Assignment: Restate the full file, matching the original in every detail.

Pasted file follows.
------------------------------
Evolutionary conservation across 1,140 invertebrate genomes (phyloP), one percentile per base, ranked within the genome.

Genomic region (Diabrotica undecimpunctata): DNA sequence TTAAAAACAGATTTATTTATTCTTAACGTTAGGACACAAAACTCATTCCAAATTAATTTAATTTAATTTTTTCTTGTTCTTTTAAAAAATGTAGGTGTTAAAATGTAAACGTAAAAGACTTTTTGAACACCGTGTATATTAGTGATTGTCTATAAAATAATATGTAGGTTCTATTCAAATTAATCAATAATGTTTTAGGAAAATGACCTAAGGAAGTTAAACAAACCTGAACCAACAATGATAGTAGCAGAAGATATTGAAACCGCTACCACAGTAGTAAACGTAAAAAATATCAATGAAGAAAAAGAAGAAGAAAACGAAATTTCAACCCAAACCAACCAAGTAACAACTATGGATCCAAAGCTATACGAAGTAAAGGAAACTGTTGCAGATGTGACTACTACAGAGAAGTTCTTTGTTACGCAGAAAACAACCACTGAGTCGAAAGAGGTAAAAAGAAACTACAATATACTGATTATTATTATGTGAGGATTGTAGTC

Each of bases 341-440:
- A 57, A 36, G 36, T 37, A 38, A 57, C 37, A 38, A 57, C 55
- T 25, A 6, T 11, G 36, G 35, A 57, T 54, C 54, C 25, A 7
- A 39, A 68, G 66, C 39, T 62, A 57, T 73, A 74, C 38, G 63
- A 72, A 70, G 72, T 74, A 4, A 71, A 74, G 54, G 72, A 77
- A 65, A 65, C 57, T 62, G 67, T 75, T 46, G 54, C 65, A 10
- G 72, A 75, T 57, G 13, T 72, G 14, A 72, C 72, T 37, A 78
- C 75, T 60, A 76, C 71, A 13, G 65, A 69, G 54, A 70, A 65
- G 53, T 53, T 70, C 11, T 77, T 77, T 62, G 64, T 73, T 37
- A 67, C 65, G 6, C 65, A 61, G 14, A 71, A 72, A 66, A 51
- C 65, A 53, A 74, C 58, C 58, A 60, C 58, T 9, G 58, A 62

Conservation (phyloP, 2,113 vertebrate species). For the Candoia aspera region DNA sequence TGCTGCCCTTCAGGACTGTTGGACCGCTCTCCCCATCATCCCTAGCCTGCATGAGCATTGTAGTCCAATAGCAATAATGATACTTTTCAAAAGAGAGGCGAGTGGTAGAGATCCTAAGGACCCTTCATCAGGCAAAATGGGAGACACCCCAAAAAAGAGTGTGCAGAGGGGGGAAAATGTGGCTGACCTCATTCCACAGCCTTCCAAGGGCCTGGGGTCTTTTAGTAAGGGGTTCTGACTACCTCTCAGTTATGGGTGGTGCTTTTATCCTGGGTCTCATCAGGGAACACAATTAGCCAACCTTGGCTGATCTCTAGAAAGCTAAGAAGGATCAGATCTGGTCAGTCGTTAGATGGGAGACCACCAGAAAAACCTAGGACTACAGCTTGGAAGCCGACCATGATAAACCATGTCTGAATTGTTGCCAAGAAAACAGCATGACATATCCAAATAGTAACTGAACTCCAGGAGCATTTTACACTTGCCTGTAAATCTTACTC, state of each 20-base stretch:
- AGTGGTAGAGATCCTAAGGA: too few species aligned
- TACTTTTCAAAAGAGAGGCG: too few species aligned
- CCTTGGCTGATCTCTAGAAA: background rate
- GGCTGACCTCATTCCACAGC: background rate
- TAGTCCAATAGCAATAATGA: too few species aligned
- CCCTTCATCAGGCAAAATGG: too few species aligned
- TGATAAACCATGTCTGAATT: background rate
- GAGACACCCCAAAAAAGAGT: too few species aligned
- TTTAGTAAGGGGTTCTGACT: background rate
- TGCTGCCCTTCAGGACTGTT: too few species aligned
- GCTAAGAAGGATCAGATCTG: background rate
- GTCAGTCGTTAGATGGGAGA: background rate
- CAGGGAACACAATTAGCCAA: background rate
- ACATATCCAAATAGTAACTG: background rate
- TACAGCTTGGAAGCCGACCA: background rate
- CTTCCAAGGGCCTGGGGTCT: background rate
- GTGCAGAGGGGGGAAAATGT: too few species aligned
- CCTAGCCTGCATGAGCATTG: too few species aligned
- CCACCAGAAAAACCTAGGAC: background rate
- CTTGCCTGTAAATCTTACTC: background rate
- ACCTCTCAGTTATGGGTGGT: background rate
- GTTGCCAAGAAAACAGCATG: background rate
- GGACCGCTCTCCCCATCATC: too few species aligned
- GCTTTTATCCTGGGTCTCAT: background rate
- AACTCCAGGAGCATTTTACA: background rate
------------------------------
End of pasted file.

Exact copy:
Evolutionary conservation across 1,140 invertebrate genomes (phyloP), one percentile per base, ranked within the genome.

Genomic region (Diabrotica undecimpunctata): DNA sequence TTAAAAACAGATTTATTTATTCTTAACGTTAGGACACAAAACTCATTCCAAATTAATTTAATTTAATTTTTTCTTGTTCTTTTAAAAAATGTAGGTGTTAAAATGTAAACGTAAAAGACTTTTTGAACACCGTGTATATTAGTGATTGTCTATAAAATAATATGTAGGTTCTATTCAAATTAATCAATAATGTTTTAGGAAAATGACCTAAGGAAGTTAAACAAACCTGAACCAACAATGATAGTAGCAGAAGATATTGAAACCGCTACCACAGTAGTAAACGTAAAAAATATCAATGAAGAAAAAGAAGAAGAAAACGAAATTTCAACCCAAACCAACCAAGTAACAACTATGGATCCAAAGCTATACGAAGTAAAGGAAACTGTTGCAGATGTGACTACTACAGAGAAGTTCTTTGTTACGCAGAAAACAACCACTGAGTCGAAAGAGGTAAAAAGAAACTACAATATACTGATTATTATTATGTGAGGATTGTAGTC

Each of bases 341-440:
- A 57, A 36, G 36, T 37, A 38, A 57, C 37, A 38, A 57, C 55
- T 25, A 6, T 11, G 36, G 35, A 57, T 54, C 54, C 25, A 7
- A 39, A 68, G 66, C 39, T 62, A 57, T 73, A 74, C 38, G 63
- A 72, A 70, G 72, T 74, A 4, A 71, A 74, G 54, G 72, A 77
- A 65, A 65, C 57, T 62, G 67, T 75, T 46, G 54, C 65, A 10
- G 72, A 75, T 57, G 13, T 72, G 14, A 72, C 72, T 37, A 78
- C 75, T 60, A 76, C 71, A 13, G 65, A 69, G 54, A 70, A 65
- G 53, T 53, T 70, C 11, T 77, T 77, T 62, G 64, T 73, T 37
- A 67, C 65, G 6, C 65, A 61, G 14, A 71, A 72, A 66, A 51
- C 65, A 53, A 74, C 58, C 58, A 60, C 58, T 9, G 58, A 62

Conservation (phyloP, 2,113 vertebrate species). For the Candoia aspera region DNA sequence TGCTGCCCTTCAGGACTGTTGGACCGCTCTCCCCATCATCCCTAGCCTGCATGAGCATTGTAGTCCAATAGCAATAATGATACTTTTCAAAAGAGAGGCGAGTGGTAGAGATCCTAAGGACCCTTCATCAGGCAAAATGGGAGACACCCCAAAAAAGAGTGTGCAGAGGGGGGAAAATGTGGCTGACCTCATTCCACAGCCTTCCAAGGGCCTGGGGTCTTTTAGTAAGGGGTTCTGACTACCTCTCAGTTATGGGTGGTGCTTTTATCCTGGGTCTCATCAGGGAACACAATTAGCCAACCTTGGCTGATCTCTAGAAAGCTAAGAAGGATCAGATCTGGTCAGTCGTTAGATGGGAGACCACCAGAAAAACCTAGGACTACAGCTTGGAAGCCGACCATGATAAACCATGTCTGAATTGTTGCCAAGAAAACAGCATGACATATCCAAATAGTAACTGAACTCCAGGAGCATTTTACACTTGCCTGTAAATCTTACTC, state of each 20-base stretch:
- AGTGGTAGAGATCCTAAGGA: too few species aligned
- TACTTTTCAAAAGAGAGGCG: too few species aligned
- CCTTGGCTGATCTCTAGAAA: background rate
- GGCTGACCTCATTCCACAGC: background rate
- TAGTCCAATAGCAATAATGA: too few species aligned
- CCCTTCATCAGGCAAAATGG: too few species aligned
- TGATAAACCATGTCTGAATT: background rate
- GAGACACCCCAAAAAAGAGT: too few species aligned
- TTTAGTAAGGGGTTCTGACT: background rate
- TGCTGCCCTTCAGGACTGTT: too few species aligned
- GCTAAGAAGGATCAGATCTG: background rate
- GTCAGTCGTTAGATGGGAGA: background rate
- CAGGGAACACAATTAGCCAA: background rate
- ACATATCCAAATAGTAACTG: background rate
- TACAGCTTGGAAGCCGACCA: background rate
- CTTCCAAGGGCCTGGGGTCT: background rate
- GTGCAGAGGGGGGAAAATGT: too few species aligned
- CCTAGCCTGCATGAGCATTG: too few species aligned
- CCACCAGAAAAACCTAGGAC: background rate
- CTTGCCTGTAAATCTTACTC: background rate
- ACCTCTCAGTTATGGGTGGT: background rate
- GTTGCCAAGAAAACAGCATG: background rate
- GGACCGCTCTCCCCATCATC: too few species aligned
- GCTTTTATCCTGGGTCTCAT: background rate
- AACTCCAGGAGCATTTTACA: background rate